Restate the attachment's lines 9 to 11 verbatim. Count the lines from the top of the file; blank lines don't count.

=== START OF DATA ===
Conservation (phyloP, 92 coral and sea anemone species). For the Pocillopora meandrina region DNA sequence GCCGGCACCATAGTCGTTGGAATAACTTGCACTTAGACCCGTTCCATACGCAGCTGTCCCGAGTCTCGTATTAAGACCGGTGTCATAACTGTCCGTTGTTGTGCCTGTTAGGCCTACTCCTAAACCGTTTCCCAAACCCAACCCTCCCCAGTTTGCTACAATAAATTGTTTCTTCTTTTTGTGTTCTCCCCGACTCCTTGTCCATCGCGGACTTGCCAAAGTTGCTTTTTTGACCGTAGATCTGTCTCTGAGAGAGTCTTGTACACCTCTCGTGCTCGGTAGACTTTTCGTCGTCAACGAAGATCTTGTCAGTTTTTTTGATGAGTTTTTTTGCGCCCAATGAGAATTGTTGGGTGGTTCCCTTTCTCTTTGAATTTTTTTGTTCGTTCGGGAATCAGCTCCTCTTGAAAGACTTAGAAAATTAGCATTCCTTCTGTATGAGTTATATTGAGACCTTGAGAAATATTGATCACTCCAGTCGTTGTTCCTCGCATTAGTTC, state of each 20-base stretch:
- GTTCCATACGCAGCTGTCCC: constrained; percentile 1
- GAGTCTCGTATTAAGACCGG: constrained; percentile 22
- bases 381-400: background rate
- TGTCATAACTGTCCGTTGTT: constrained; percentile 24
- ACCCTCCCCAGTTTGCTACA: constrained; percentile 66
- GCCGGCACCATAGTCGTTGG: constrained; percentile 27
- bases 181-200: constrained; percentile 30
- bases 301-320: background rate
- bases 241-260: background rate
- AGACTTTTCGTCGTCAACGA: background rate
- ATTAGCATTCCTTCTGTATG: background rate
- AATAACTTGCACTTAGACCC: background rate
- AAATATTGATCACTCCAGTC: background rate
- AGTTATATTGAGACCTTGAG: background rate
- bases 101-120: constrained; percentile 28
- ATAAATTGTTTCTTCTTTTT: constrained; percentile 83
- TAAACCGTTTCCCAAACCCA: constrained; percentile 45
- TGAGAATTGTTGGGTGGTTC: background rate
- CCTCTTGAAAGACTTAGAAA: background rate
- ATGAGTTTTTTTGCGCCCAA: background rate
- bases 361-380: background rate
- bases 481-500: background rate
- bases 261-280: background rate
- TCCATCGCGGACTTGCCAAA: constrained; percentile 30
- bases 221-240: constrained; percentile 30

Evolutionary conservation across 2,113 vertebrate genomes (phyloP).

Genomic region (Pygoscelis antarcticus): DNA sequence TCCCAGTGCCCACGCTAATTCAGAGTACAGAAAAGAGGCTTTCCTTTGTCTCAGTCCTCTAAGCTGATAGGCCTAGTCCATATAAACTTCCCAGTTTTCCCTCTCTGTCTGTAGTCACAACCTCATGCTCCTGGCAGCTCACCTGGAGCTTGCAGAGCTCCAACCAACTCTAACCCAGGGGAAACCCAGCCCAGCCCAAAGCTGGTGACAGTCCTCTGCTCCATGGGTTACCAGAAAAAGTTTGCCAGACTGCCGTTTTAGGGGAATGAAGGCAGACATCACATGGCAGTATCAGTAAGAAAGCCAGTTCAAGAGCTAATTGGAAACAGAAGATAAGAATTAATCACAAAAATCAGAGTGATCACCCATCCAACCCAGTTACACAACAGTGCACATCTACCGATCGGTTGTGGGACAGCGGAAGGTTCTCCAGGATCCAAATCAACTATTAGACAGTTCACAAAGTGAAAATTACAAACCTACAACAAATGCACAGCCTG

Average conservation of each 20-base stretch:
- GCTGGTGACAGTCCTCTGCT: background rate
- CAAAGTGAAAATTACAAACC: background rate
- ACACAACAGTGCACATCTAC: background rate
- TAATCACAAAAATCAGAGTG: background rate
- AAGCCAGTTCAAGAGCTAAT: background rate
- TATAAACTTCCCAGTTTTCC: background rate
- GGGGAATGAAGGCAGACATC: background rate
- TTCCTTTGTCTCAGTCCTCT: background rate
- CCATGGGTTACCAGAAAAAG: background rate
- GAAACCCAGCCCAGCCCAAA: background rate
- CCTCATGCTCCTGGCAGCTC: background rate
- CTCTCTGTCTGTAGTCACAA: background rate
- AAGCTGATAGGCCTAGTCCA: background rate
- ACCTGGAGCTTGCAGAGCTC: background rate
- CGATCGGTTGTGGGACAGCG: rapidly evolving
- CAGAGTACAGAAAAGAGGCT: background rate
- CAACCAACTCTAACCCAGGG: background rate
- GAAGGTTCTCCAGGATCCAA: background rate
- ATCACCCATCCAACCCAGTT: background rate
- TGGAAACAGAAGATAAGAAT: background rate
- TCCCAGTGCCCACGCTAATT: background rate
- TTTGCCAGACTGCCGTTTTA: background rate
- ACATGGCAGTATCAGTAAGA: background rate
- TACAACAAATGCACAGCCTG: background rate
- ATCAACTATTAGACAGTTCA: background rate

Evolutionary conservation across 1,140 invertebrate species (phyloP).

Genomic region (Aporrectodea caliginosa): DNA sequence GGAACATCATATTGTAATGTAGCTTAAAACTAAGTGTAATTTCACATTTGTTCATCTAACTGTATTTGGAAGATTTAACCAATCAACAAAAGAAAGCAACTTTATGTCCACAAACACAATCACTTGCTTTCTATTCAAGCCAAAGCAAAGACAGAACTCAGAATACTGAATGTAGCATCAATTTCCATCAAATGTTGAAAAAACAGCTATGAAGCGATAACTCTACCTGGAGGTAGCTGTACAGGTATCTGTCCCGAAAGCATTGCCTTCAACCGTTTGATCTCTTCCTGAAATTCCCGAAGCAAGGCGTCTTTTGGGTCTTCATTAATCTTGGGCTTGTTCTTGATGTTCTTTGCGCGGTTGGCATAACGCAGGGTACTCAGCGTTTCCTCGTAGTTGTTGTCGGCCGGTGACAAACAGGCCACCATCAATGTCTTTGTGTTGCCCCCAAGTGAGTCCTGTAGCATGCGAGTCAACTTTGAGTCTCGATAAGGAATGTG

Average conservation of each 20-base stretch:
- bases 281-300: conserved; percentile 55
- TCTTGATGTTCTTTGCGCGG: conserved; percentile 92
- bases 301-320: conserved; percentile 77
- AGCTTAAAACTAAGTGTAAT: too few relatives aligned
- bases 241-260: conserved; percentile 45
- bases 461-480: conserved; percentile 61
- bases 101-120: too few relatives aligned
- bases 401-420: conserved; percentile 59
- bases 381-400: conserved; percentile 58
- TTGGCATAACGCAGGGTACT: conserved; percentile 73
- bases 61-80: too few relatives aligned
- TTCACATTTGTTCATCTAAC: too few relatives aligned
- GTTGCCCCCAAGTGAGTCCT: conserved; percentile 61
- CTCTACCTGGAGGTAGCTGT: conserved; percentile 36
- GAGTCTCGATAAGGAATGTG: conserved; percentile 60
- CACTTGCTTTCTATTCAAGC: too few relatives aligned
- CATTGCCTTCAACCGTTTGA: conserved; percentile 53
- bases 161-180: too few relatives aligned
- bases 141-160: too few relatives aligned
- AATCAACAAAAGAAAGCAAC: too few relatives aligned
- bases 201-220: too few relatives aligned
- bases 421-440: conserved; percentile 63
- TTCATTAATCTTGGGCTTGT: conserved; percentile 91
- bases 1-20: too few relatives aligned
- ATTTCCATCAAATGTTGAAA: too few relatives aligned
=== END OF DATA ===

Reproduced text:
- bases 301-320: background rate
- bases 241-260: background rate
- AGACTTTTCGTCGTCAACGA: background rate